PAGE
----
He says attendees have been quick to embrace the crafty offerings too, which are supplied by Venom and associated distro company Bandwagon Beverages. Indeed, he says craft lagers tend to be their slowest movers, whereas Venom’s Cherry Sour disappeared when put on just after its launch.

“We got a few slabs of it and we burnt through it before the end of the second match,” he says.

“We’ll put on IPAs, double IPAs and sours and the fans are just ripping through them.”



He attributes part of craft beer's success at their shows to the fact DMDU is a relatively premium outing compared to some other wrestling options: a higher ticket price means attendees don't mind paying a little extra for a more flavoursome beer too. And, as with the spread of independent beer through the likes of music festivals and sports clubs, Joel believes there’s a wider community change taking place – particularly in Melbourne.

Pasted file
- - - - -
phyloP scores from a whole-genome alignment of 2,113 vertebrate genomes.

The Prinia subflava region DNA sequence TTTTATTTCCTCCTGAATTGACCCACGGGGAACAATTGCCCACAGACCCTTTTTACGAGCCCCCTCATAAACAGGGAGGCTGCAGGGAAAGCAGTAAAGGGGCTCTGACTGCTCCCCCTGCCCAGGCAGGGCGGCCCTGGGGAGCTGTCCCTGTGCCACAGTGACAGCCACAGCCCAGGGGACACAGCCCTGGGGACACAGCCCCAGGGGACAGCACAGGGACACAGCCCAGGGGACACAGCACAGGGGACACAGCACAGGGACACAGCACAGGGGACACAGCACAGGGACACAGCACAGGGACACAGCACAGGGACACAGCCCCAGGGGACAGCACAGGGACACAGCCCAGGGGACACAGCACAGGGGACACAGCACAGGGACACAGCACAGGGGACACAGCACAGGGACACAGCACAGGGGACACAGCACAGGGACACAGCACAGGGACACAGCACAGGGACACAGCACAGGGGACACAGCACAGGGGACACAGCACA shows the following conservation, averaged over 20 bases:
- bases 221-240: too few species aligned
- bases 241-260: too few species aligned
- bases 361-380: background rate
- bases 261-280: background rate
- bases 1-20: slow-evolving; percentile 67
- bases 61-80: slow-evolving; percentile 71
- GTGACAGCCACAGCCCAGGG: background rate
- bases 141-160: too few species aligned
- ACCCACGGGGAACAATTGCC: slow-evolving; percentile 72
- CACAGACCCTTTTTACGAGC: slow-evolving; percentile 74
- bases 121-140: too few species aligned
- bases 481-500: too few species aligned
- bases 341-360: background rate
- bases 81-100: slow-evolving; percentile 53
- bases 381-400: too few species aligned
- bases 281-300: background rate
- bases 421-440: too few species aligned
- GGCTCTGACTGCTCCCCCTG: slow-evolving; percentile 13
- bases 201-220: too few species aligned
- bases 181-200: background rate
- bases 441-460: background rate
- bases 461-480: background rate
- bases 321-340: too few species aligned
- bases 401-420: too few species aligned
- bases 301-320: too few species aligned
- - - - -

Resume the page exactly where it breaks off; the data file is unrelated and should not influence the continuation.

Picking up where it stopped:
“I think people under 40 really try to push back against big business as long as there is another option,” he says.

Furthermore, he sees strong similarities between the craft beer and wrestling communities, with the partnership between DMDU and Venom helping fans of both discover something new.  

“I always draw a lot of parallels between craft beer and wrestling in terms of where to next? Because I think everyone who knows about local wrestling in Australia goes to local wrestling in Australia," he says.